Search results for 'Philosophy, Taoist' (try it on Scholar)

1000+ found
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  1.  26
    Yu Qiang (2006). The Theme and Logical Construction of the Taoist Philosophy. Frontiers of Philosophy in China 1 (1):133-143.
    Fully embracing previous achievements in the research of Taoist philosophy, this paper attempts to create a sound analysis and investigation of the value concern of Taoism and reconstruct a new set of Taoist philosophy conforming to the requirement of modern science from the perspective of modern philosophy. The author sincerely wishes that the preliminary understanding of the Taoist philosophy presented in this paper would contribute to the construction of the Taoist philosophy.
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  2. Livia Kohn (1991). Early Chinese Mysticism Philosophy and Soteriology in the Taoist Tradition. Monograph Collection (Matt - Pseudo).
     
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  3.  16
    You-Sheng Li (2005). A New Interpretation of Chinese Taoist Philosophy: An Anthropological/Psychological View. Taoist Recovery Centre.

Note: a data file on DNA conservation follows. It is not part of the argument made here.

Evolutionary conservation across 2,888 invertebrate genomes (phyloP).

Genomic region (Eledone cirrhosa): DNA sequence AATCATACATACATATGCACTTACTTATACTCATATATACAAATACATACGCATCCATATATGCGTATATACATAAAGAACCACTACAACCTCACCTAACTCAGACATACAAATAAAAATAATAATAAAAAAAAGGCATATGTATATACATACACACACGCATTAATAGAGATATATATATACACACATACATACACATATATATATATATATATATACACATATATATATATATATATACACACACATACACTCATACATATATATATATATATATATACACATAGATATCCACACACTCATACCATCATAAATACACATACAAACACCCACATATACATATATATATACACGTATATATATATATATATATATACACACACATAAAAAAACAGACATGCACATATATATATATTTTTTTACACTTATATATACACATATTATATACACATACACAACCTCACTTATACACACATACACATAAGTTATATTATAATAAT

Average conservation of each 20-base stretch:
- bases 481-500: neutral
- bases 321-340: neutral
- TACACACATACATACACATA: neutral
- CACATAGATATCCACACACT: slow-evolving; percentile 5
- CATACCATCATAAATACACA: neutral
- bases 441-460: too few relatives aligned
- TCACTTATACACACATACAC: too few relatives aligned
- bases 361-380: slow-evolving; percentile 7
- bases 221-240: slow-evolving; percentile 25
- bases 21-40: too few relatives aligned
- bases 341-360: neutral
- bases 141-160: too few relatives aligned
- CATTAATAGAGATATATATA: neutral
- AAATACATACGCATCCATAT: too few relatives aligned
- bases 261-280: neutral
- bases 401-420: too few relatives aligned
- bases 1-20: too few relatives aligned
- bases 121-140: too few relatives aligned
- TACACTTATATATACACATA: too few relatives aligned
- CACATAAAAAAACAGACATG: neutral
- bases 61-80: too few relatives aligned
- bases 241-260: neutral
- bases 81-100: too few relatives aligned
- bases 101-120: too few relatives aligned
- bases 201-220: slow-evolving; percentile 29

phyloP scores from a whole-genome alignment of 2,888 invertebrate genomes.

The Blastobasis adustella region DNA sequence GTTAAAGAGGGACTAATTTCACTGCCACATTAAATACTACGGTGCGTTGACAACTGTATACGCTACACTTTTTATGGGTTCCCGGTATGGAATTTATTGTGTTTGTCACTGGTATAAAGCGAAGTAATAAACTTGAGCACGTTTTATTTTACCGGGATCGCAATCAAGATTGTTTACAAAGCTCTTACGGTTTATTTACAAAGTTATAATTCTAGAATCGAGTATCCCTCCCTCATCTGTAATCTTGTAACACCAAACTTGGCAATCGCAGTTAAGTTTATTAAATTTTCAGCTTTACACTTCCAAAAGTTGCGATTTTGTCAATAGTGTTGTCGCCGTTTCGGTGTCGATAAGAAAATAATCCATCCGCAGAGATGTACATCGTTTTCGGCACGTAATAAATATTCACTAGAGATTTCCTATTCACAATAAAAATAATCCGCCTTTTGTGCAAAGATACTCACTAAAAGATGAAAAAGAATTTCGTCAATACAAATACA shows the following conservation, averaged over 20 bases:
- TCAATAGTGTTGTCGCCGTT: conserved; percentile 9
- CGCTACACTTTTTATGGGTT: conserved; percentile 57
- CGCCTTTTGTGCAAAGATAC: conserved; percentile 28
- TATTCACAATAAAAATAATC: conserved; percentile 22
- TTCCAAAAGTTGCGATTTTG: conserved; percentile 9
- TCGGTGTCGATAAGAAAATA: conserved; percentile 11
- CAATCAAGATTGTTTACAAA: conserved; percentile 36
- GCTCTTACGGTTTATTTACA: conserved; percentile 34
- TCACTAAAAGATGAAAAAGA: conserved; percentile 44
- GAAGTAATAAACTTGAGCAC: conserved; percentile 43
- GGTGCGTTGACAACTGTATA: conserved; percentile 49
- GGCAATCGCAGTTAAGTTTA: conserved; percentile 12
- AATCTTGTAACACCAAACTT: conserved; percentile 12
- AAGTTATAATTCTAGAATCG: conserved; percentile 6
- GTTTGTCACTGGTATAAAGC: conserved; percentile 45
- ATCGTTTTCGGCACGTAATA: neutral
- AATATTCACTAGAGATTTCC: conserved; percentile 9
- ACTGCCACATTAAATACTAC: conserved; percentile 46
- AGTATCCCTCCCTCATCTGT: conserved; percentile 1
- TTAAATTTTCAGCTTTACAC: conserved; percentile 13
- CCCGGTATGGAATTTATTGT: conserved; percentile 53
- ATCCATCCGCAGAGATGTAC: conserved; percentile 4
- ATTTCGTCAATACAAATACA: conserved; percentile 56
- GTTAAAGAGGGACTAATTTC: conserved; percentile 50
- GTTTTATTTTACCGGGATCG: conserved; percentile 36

Paucy' s unhappiness soon earned her the nickname of No-Smile Beauty. The King issued a formal announcement to the nation: Whoever could make ...
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  4.  5
    Qiang Yu (2006). The Theme and Logical Construction of the Taoist Philosophy. Frontiers of Philosophy in China 1 (1):133-143.
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  5.  59
    Jeaneane D. Fowler (2005). An Introduction to the Philosophy and Religion of Taoism: Pathways to Immortality. Sussex Academic Press.
    This book explores the different pathways Taoism took in that search, touching at many points on the other interrelated facets of Chinese religion in ...
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  6. Chung-Yuan Chang (1963/1975). Creativity and Taoism: A Study of Chinese Philosophy, Art, & Poetry. Wildwood House.
  7. Ingrid Fischer-Schreiber, Stephan Schuhmacher & Gert Woerner (eds.) (1989). The Encyclopedia of Eastern Philosophy and Religion: Buddhism, Hinduism, Taoism, Zen. Shambhala.
  8. Toshihiko Izutsu (1995). Celestial Journey: Far Eastern Ways of Thinking: Comparative Studies in Buddhist, Taoist, & Confucian Philosophy. White Cloud Press.
  9. Dengfu Xiao (2004). Qing Jing Jing: Jin Zhu Jin Yi = Taoist Mystical Philosophy: The Daozang Edition of Qingjing Jing. Jiu Yang Dao Shan Tang.